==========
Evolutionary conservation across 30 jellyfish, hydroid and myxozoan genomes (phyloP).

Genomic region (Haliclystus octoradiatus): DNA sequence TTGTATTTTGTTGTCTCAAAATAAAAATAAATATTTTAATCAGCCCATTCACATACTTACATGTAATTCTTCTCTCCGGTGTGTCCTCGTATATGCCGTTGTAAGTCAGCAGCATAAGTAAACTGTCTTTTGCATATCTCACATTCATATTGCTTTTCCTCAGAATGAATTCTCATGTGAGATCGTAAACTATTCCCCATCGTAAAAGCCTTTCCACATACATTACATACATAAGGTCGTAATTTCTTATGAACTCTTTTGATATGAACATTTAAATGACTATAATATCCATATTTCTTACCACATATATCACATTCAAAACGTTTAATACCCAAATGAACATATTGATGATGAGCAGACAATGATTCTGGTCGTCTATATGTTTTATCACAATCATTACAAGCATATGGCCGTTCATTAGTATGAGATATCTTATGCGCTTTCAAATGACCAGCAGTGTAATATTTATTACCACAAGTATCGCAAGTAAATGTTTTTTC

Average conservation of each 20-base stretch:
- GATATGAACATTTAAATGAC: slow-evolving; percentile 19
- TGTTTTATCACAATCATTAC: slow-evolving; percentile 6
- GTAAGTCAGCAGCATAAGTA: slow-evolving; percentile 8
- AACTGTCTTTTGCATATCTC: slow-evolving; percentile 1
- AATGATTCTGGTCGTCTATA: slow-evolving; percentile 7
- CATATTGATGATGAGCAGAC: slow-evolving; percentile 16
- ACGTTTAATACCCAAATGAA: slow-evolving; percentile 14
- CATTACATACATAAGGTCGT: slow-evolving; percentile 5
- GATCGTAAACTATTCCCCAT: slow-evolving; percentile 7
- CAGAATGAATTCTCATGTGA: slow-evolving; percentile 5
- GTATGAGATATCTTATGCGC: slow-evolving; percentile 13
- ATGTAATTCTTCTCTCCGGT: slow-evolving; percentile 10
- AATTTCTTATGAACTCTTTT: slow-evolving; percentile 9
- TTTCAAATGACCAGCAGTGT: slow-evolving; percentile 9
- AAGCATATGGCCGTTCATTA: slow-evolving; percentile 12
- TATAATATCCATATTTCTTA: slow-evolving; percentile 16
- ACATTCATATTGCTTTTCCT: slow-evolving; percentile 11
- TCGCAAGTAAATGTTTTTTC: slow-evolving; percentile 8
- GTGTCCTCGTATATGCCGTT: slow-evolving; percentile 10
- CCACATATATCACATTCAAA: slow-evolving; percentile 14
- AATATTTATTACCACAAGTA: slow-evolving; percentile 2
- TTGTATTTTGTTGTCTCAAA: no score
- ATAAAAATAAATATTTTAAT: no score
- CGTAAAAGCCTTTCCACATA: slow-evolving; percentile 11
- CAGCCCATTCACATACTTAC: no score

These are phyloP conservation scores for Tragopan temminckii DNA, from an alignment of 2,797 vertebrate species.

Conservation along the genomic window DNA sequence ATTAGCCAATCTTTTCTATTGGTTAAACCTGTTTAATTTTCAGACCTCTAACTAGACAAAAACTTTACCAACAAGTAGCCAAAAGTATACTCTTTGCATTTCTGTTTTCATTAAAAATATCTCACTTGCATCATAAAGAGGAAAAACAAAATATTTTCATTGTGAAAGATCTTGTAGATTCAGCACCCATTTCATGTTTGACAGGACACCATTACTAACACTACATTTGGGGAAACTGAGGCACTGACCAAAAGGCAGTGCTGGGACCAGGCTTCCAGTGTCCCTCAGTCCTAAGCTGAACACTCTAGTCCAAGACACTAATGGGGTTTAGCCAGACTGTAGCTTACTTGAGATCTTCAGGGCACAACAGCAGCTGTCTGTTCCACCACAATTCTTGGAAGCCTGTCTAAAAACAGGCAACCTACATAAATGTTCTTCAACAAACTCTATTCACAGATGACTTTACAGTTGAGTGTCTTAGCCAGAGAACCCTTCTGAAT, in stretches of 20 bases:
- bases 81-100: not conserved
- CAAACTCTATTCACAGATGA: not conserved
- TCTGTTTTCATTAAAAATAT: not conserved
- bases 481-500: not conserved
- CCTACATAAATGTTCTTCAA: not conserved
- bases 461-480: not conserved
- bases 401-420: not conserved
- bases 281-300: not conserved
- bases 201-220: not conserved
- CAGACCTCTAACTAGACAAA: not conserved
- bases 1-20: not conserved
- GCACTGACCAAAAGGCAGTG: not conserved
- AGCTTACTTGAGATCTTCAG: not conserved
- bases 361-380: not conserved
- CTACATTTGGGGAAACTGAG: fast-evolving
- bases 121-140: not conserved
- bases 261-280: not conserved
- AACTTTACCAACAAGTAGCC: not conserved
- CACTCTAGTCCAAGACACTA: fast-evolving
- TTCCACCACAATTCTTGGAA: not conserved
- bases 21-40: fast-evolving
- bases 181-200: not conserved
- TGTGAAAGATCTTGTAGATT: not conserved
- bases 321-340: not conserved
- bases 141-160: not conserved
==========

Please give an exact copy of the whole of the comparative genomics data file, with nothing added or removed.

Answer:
Evolutionary conservation across 30 jellyfish, hydroid and myxozoan genomes (phyloP).

Genomic region (Haliclystus octoradiatus): DNA sequence TTGTATTTTGTTGTCTCAAAATAAAAATAAATATTTTAATCAGCCCATTCACATACTTACATGTAATTCTTCTCTCCGGTGTGTCCTCGTATATGCCGTTGTAAGTCAGCAGCATAAGTAAACTGTCTTTTGCATATCTCACATTCATATTGCTTTTCCTCAGAATGAATTCTCATGTGAGATCGTAAACTATTCCCCATCGTAAAAGCCTTTCCACATACATTACATACATAAGGTCGTAATTTCTTATGAACTCTTTTGATATGAACATTTAAATGACTATAATATCCATATTTCTTACCACATATATCACATTCAAAACGTTTAATACCCAAATGAACATATTGATGATGAGCAGACAATGATTCTGGTCGTCTATATGTTTTATCACAATCATTACAAGCATATGGCCGTTCATTAGTATGAGATATCTTATGCGCTTTCAAATGACCAGCAGTGTAATATTTATTACCACAAGTATCGCAAGTAAATGTTTTTTC

Average conservation of each 20-base stretch:
- GATATGAACATTTAAATGAC: slow-evolving; percentile 19
- TGTTTTATCACAATCATTAC: slow-evolving; percentile 6
- GTAAGTCAGCAGCATAAGTA: slow-evolving; percentile 8
- AACTGTCTTTTGCATATCTC: slow-evolving; percentile 1
- AATGATTCTGGTCGTCTATA: slow-evolving; percentile 7
- CATATTGATGATGAGCAGAC: slow-evolving; percentile 16
- ACGTTTAATACCCAAATGAA: slow-evolving; percentile 14
- CATTACATACATAAGGTCGT: slow-evolving; percentile 5
- GATCGTAAACTATTCCCCAT: slow-evolving; percentile 7
- CAGAATGAATTCTCATGTGA: slow-evolving; percentile 5
- GTATGAGATATCTTATGCGC: slow-evolving; percentile 13
- ATGTAATTCTTCTCTCCGGT: slow-evolving; percentile 10
- AATTTCTTATGAACTCTTTT: slow-evolving; percentile 9
- TTTCAAATGACCAGCAGTGT: slow-evolving; percentile 9
- AAGCATATGGCCGTTCATTA: slow-evolving; percentile 12
- TATAATATCCATATTTCTTA: slow-evolving; percentile 16
- ACATTCATATTGCTTTTCCT: slow-evolving; percentile 11
- TCGCAAGTAAATGTTTTTTC: slow-evolving; percentile 8
- GTGTCCTCGTATATGCCGTT: slow-evolving; percentile 10
- CCACATATATCACATTCAAA: slow-evolving; percentile 14
- AATATTTATTACCACAAGTA: slow-evolving; percentile 2
- TTGTATTTTGTTGTCTCAAA: no score
- ATAAAAATAAATATTTTAAT: no score
- CGTAAAAGCCTTTCCACATA: slow-evolving; percentile 11
- CAGCCCATTCACATACTTAC: no score

These are phyloP conservation scores for Tragopan temminckii DNA, from an alignment of 2,797 vertebrate species.

Conservation along the genomic window DNA sequence ATTAGCCAATCTTTTCTATTGGTTAAACCTGTTTAATTTTCAGACCTCTAACTAGACAAAAACTTTACCAACAAGTAGCCAAAAGTATACTCTTTGCATTTCTGTTTTCATTAAAAATATCTCACTTGCATCATAAAGAGGAAAAACAAAATATTTTCATTGTGAAAGATCTTGTAGATTCAGCACCCATTTCATGTTTGACAGGACACCATTACTAACACTACATTTGGGGAAACTGAGGCACTGACCAAAAGGCAGTGCTGGGACCAGGCTTCCAGTGTCCCTCAGTCCTAAGCTGAACACTCTAGTCCAAGACACTAATGGGGTTTAGCCAGACTGTAGCTTACTTGAGATCTTCAGGGCACAACAGCAGCTGTCTGTTCCACCACAATTCTTGGAAGCCTGTCTAAAAACAGGCAACCTACATAAATGTTCTTCAACAAACTCTATTCACAGATGACTTTACAGTTGAGTGTCTTAGCCAGAGAACCCTTCTGAAT, in stretches of 20 bases:
- bases 81-100: not conserved
- CAAACTCTATTCACAGATGA: not conserved
- TCTGTTTTCATTAAAAATAT: not conserved
- bases 481-500: not conserved
- CCTACATAAATGTTCTTCAA: not conserved
- bases 461-480: not conserved
- bases 401-420: not conserved
- bases 281-300: not conserved
- bases 201-220: not conserved
- CAGACCTCTAACTAGACAAA: not conserved
- bases 1-20: not conserved
- GCACTGACCAAAAGGCAGTG: not conserved
- AGCTTACTTGAGATCTTCAG: not conserved
- bases 361-380: not conserved
- CTACATTTGGGGAAACTGAG: fast-evolving
- bases 121-140: not conserved
- bases 261-280: not conserved
- AACTTTACCAACAAGTAGCC: not conserved
- CACTCTAGTCCAAGACACTA: fast-evolving
- TTCCACCACAATTCTTGGAA: not conserved
- bases 21-40: fast-evolving
- bases 181-200: not conserved
- TGTGAAAGATCTTGTAGATT: not conserved
- bases 321-340: not conserved
- bases 141-160: not conserved